|From the Ottawa Journal 20 November 1894|
THE WHEELS CRUSHED OVER HIM
FATAL ACCIDENT IN A "STEEL TRAIN" ON THE O. A & PS.
It occurred to a construction party near Eganville - an inquest on the dead, and the wounded brought to Ottawa.
A very sad accident, the first with fatal results that has happened on the O, A & P S Ry, occurred yesterday near the Egan Estate Depot above Eganville.
The "steel train" was conveying a gang of men from camp to work after dinner. The men were seated on the platform cars as the train moved along to the spot where the gang had been working in the forenoon.
Four men were riding at the rear of the tender, sitting on the toolbox with their feet supported on the coupling of the flat car next to the tender.
The roughness of the road caused the coupling pin to drop out unnoticed by the men and the engine and cars separated. The separation caused the four men to lose their balance and they tumbled off the tender.
The two men nearest each side rolled off at the side of the track. The other two were not so fortunate.
ON TO THE RAILS
One of them fell directly on the rails, and was instantly run over and killed. The other fell between the rails underneath the train. He miraculously escaped death but received a dreadful shaking up.
The name of the man killed was Wm. J. Chugg. He lived with his mother in this city on Preston Street, south of the railway bridge. The man injured, whose name is James McGowan, is also a resident of this city.
E J Chamberlin, general manager of the O, A & PS Ry, from whom THE JOURNAL gleaned the particulars of the accident happened to be at the upper end of the line yesterday when the accident occurred. He arrived at the scene of the accident about four hours after it took place and at once wired to Pembroke to have the coroner, Dr. Dixon, hold an inquest. The boy [sic] of Chugg was brought down to Barry's Bay to await the coroner's arrival and a coffin was sent up in which to place the body. Mr. Chamberlain brought the injured man down to Ottawa on his special train, and on the train's arrive at the Elgin street depot the ambulance was in waiting to convey McGowan to the Protestant Hospital.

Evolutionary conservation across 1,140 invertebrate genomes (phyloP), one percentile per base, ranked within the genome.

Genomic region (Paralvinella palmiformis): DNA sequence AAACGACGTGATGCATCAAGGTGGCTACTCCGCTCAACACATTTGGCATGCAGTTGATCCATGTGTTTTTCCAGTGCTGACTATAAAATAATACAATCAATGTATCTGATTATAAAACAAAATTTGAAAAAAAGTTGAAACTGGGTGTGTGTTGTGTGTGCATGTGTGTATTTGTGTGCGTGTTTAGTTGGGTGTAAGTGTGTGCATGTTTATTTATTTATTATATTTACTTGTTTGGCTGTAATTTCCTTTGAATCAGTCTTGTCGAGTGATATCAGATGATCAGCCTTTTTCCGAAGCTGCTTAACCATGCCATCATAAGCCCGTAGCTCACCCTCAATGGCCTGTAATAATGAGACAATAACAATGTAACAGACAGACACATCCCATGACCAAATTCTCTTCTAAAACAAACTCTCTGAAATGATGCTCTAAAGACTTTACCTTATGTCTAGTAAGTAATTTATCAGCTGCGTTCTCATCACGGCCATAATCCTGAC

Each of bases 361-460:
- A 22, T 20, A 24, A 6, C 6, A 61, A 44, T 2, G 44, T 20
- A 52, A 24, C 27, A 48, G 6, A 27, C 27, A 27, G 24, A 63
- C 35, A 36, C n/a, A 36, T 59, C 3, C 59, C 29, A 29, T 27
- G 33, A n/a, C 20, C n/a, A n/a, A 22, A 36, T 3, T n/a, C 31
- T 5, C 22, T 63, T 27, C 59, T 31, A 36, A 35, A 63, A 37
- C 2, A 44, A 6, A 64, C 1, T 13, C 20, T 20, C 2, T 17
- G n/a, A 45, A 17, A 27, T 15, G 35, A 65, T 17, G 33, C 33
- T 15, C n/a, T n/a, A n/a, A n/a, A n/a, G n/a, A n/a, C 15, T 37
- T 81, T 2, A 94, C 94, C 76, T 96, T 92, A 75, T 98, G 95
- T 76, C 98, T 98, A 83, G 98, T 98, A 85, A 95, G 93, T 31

BADLY SHAKEN UP.
Inquiry at the hospital today finds that none of McGowan's bones were broken but he is very sore from the severe shaking up he received.
Mr. Chamberlin states that this is the first fatal accident on the line since the road left Ottawa.
Ottawa Citizen 21 November 1894
FELL UNDER THE CARS
An Ottawa man killed on the railway work of the Parry Sound.
The body of William J. Chugg, who was accidentally killed near the Egan estate, on the O., A. & P. S. Railway, on Monday, was brought to the city yesterday evening and taken to the residence of deceased mother, 117 Pamilla street, from where the funeral will take place tomorrow afternoon. Deceased leaves three brothers and a sister besides his mother to mourn his untimely demise. He was a member of the Orange Young Britons, and members of the order will attend the funeral in a body.
Chugg met his death in a simple manner. He was employed on railway construction work near the Egan estate as J. R. Booth's Depot on the Madawaska, is still called, which is 24 miles beyond Barry's Bay. With others he was being taken from camp, after having had dinner, to their working place on Heald's contract. Four men including Chugg and James McGowan of this city, were sitting on the tender with their feet on the coupling of the flat car next to the tender. The coupling pin between the tender and the flatcar fell out somehow, and before they could save themselves the men were precipitated in front of the oncoming cars. Two fell outside the track, McGowan fell lengthwise in the centre and Chugg across the rails. The cars went over Chugg killing him instantly. McGowan was badly bruised but managed to escape serious injury.
General manager Chamberlin hastened to the scene and had the body of Chugg taken to Barry's Bay, where an inquest was held. Late at night he brought McGowan home on his train, the city being reached early yesterday morning. McGowan was taken to the Protestant hospital, where it was learned that he had no bones broken. He will be confined to bed for some days, however.